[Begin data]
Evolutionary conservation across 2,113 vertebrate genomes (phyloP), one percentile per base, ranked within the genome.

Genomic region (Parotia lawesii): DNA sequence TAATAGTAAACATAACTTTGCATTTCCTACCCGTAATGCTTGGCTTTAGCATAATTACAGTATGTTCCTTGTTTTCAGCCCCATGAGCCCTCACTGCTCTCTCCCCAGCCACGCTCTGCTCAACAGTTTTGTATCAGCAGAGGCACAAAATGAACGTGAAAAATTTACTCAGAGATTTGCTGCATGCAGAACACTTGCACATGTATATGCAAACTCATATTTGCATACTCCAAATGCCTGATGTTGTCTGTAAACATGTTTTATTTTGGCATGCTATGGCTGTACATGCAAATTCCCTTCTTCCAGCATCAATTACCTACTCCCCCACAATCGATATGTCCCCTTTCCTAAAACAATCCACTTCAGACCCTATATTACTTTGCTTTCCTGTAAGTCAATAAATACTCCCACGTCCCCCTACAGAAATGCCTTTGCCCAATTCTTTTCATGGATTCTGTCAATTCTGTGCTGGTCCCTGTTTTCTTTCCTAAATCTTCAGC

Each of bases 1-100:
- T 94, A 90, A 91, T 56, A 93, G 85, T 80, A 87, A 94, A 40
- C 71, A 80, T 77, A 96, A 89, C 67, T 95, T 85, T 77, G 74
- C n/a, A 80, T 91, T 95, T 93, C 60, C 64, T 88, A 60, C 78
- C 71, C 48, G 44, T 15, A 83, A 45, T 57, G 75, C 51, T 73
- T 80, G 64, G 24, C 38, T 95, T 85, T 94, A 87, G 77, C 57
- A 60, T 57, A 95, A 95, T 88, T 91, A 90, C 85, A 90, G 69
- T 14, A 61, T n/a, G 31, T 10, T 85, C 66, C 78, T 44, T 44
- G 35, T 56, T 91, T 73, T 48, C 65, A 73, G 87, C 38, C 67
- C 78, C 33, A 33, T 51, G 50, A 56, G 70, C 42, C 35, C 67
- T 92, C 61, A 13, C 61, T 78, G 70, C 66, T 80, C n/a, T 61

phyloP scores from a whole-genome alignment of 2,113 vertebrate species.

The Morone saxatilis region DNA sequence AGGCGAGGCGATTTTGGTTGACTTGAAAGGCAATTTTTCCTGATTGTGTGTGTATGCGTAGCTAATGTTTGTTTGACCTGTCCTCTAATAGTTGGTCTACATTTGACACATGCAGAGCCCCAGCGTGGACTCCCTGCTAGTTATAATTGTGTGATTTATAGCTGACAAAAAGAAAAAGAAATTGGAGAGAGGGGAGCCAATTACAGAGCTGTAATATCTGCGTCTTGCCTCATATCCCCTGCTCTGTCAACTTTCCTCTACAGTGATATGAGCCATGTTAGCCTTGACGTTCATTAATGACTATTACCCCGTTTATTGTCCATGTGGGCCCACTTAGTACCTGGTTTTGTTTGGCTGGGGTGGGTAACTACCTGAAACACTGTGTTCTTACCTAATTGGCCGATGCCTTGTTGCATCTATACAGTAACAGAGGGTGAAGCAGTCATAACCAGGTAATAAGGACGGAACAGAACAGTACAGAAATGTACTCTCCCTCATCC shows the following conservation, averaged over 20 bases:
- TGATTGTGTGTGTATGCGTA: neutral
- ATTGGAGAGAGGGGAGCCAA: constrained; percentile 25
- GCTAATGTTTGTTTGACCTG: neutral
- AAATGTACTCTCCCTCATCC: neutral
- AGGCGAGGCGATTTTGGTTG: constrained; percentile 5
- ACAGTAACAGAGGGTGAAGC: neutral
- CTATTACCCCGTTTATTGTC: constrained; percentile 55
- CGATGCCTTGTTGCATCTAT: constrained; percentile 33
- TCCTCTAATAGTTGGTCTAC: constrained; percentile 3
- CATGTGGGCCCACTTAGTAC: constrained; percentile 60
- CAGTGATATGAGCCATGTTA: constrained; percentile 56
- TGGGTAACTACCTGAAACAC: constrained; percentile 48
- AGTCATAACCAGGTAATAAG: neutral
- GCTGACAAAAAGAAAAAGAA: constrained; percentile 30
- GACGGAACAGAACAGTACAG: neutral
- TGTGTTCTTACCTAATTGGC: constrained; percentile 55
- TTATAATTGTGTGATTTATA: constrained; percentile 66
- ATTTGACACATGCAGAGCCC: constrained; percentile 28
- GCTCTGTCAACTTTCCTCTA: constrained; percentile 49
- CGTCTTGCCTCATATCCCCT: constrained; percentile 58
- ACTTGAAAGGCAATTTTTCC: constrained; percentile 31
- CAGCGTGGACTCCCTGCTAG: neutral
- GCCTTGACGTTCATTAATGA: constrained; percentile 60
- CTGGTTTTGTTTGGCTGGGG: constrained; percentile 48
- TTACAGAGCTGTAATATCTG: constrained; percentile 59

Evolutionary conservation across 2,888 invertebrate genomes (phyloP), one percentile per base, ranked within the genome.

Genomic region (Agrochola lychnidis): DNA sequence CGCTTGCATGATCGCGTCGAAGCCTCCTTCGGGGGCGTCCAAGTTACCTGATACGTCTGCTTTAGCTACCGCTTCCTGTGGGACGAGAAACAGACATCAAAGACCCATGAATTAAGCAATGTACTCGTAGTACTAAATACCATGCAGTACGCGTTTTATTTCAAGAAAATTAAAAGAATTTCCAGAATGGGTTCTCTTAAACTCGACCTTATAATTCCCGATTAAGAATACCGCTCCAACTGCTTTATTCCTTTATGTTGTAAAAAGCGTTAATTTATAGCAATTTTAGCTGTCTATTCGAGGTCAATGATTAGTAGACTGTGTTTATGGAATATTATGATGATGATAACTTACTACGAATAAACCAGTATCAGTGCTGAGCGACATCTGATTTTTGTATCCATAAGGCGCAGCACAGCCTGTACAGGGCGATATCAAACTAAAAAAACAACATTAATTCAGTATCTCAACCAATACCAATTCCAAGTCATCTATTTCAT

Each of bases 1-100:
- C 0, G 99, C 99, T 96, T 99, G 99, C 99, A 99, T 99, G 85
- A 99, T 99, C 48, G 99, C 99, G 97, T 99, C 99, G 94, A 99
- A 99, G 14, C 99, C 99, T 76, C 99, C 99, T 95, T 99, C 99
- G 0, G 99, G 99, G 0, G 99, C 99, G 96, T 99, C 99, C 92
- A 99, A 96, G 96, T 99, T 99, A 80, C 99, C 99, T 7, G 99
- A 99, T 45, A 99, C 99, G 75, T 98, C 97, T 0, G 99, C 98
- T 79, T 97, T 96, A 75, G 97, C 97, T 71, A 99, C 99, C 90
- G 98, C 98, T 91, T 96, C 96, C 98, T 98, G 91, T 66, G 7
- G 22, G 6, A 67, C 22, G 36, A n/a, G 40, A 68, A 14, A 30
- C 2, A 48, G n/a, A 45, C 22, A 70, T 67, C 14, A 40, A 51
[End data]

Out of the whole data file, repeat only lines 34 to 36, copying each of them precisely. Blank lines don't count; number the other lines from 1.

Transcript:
- GCTCTGTCAACTTTCCTCTA: constrained; percentile 49
- CGTCTTGCCTCATATCCCCT: constrained; percentile 58
- ACTTGAAAGGCAATTTTTCC: constrained; percentile 31